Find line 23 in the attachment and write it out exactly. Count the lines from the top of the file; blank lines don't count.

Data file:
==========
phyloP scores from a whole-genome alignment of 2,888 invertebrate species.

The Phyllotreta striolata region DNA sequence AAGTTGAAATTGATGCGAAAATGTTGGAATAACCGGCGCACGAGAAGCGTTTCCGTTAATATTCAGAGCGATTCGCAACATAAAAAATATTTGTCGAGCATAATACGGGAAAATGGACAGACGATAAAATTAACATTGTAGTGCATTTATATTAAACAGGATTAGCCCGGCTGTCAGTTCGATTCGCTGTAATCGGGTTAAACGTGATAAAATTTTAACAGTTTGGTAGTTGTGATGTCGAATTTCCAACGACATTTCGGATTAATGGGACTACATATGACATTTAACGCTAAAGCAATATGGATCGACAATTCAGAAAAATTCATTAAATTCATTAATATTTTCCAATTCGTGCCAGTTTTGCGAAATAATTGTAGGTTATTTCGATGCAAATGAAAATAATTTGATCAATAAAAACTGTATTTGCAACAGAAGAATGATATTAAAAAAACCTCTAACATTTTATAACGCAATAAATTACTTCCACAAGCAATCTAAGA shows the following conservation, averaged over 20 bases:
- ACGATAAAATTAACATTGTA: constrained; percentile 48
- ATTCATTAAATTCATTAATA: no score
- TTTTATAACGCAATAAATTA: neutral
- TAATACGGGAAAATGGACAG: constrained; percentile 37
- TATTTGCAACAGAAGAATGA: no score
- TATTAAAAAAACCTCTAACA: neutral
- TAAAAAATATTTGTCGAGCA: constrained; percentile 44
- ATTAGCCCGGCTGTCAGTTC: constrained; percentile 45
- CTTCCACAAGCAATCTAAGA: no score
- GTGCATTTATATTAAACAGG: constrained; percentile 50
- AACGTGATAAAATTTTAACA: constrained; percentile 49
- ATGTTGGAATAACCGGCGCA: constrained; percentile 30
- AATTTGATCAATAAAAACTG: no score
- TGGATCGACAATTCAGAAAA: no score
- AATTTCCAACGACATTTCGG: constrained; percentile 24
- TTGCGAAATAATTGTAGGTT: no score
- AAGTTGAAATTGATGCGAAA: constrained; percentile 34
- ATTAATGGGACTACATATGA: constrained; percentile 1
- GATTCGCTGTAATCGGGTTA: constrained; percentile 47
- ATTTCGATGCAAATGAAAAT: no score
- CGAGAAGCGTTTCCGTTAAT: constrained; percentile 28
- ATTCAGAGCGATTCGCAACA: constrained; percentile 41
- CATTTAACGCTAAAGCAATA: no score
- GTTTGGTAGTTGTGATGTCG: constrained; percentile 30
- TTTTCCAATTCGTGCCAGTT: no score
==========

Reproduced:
- CGAGAAGCGTTTCCGTTAAT: constrained; percentile 28